BLOG: Embracing Sobriety - A Personal Journey

21/06/2024

Bruce Jackson with a dogBy Spectrum colleague Bruce:

“As part of Alcohol Awareness Week, I want to share my personal story about my relationship with alcohol. I’ve always been open about my journey, both personally and professionally, and I frequently share my experiences on social media to encourage others who might be facing similar challenges.

My Life Before Spectrum

Before joining Spectrum, I spent over 22 years at Royal Mail – the last 10 of which were within the Address Management Unit. My job was to maintain the Postcode Address File (PAF), ensuring that all the address data you see online, including within the NHS, was accurate. While I loved my job and the colleagues I had worked with for so long, I gradually became more unhappy. Alcohol, to me, became the only thing that helped me get through the days.

Despite people telling me how alcohol is a depressant and probably the worst thing to take as an anti-depressant, I couldn’t see it. For someone who craved alcohol, I couldn’t see the forest for the trees. Yes, I heard them, but I didn’t believe them. I could only focus on the high that the first or second drink gave me. It’s often thought that after a bad day at work, grabbing a pint or a beer from the fridge is a way to wind down. But for me, it wasn’t just one drink – once I started, I couldn’t stop.

The Start Of My Drinking Habit

I started drinking heavily at the age of 17, as many young people do as a rite of passage into adulthood. While my friends eventually only drank in social situations, I continued to drink more and more at home just to fall asleep. Over the years, I repeatedly told myself and my partner that I could control it. I tried different methods, such as drinking lower percentage alcohol or even 0% alcohol, but I was only doing it to please others. In reality I wasn’t trying, I wasn’t ready to admit my need for alcohol.

The Turning Point

The turning point came with the loss of our pet cat, Clyde (pictured below). One rare night when I hadn’t had a drink, Clyde fell ill and we had to rush him to the emergency vet. My partner was too upset to drive, so I took him. If it had been a night when I had been drinking, I would have been incapacitated on the couch, unable to do anything. Saying goodnight to Clyde on December 15, 2022, I promised myself I would give up drinking after seeing the impact it had on my partner, Angela. It took another 13 days to finally gather the courage to go cold turkey, with my last drink took place on December 28, 2022.

Clyde the cat

The Challenges Of Sobriety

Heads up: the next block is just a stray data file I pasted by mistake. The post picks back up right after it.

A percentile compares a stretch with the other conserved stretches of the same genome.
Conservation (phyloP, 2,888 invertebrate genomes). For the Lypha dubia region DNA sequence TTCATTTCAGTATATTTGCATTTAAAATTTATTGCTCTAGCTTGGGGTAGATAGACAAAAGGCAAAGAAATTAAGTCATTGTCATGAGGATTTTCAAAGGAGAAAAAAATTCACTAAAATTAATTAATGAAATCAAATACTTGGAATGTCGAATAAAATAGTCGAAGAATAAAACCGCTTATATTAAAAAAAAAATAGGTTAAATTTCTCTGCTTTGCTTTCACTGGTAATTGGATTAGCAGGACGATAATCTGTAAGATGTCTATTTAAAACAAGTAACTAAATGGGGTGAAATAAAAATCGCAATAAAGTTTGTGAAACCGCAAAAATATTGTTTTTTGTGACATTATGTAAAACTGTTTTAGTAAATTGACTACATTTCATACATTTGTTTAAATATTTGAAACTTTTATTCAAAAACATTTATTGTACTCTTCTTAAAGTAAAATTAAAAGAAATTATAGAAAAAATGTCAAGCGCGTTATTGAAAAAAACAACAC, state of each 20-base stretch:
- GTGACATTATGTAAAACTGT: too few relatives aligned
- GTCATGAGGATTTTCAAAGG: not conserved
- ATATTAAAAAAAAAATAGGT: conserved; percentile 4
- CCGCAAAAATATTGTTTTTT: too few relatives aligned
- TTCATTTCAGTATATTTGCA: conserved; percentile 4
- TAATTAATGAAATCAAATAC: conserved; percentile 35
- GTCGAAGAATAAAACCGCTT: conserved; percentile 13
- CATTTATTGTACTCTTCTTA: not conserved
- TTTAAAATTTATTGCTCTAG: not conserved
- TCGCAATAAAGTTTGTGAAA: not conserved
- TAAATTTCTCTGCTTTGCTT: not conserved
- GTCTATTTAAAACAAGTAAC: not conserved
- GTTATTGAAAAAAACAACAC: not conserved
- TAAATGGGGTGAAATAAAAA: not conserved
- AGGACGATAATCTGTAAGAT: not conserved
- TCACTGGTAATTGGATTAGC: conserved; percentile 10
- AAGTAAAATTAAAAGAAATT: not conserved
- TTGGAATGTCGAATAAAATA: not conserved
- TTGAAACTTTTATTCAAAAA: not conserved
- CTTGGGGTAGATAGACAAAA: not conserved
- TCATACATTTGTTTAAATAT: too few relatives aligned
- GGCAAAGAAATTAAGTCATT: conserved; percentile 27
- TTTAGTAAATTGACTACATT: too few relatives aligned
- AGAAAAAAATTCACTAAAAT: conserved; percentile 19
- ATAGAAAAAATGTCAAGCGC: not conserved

Going cold turkey wasn’t the best approach, something I later realised through working with amazing recovery workers and nurses at the County Durham Drug and Alcohol Service. I thought I had an idea of how hard it would be, but I wasn’t prepared for the mental strain. Combined with my unhappiness at work, I needed to find new ways to occupy my mind and change my mentality. I stopped binge-watching American TV shows and cooking curry five days a week, and instead revisited my love of music and found a more varied, healthy diet.

Posting a diary of my sobriety on Instagram became my thing. Following as many people as possible who were in the same boat genuinely kept me sane. I’m not sure how I’ve managed to stay sober, but I’ve been fortunate to have an inner circle of friends and family who have encouraged me every step of the way.

What Keeps Me Sober

Music: My go-to sober song is “Not Afraid” by Eminem. It’s ridiculous how many times I’ve played it. The whole song resonates with me, but especially the chorus: “Come take my hand, we’ll walk this road together.” It makes me feel like I’m not alone, that others understand my struggles and that I have someone to walk this journey with.

Bruno: Our 11-month-old English Springer Spaniel, Bruno (pictured top), has saved me in ways only dog owners can understand. When I feel down, he’s there to comfort me. When I need to clear my head, he’s ready for an adventure. The bond we share has been a significant part of my recovery. We recently celebrated my one-year soberversary by walking from Low Force to High Force in Teesdale.

Living One Day At A Time

It might sound cliché, but for me, I count my days of sobriety one day at a time – 510 days as of May 22, 2023. Living this way helps me focus on the present. Tomorrow never comes; it’s all about today.

Thank you for taking the time to read my story. I hope it resonates with those who might be struggling and encourages them to seek help and support.”

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